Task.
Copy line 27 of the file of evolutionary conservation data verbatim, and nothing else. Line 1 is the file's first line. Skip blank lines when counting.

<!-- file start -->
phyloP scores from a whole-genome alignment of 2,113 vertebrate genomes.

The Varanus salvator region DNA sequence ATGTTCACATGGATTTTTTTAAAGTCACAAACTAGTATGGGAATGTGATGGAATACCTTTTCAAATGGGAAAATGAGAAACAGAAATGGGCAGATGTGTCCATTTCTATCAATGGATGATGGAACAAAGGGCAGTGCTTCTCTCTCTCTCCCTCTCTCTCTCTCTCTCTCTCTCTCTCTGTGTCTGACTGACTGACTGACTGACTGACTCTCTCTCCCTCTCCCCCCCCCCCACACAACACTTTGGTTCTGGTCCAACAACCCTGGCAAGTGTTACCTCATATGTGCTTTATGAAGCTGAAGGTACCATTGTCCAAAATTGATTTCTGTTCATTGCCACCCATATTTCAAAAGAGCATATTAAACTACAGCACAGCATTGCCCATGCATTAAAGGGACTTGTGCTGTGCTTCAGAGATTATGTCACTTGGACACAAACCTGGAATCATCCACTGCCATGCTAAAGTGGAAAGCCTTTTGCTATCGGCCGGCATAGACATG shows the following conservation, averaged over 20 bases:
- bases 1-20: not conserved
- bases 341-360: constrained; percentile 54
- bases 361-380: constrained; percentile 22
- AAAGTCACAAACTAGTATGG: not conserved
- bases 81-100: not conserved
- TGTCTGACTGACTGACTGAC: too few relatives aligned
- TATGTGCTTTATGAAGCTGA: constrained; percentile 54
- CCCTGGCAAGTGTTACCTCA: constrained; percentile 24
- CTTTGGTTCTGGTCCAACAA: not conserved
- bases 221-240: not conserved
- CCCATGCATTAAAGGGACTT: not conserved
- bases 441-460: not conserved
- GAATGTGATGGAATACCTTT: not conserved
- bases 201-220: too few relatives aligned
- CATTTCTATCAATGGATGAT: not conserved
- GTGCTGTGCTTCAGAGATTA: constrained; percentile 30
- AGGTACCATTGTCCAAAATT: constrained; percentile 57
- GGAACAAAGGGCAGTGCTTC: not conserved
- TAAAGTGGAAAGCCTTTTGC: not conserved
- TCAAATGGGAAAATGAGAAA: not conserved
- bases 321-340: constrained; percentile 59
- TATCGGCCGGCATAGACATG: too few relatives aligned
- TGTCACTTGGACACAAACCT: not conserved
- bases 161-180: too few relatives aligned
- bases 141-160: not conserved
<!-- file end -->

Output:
- bases 141-160: not conserved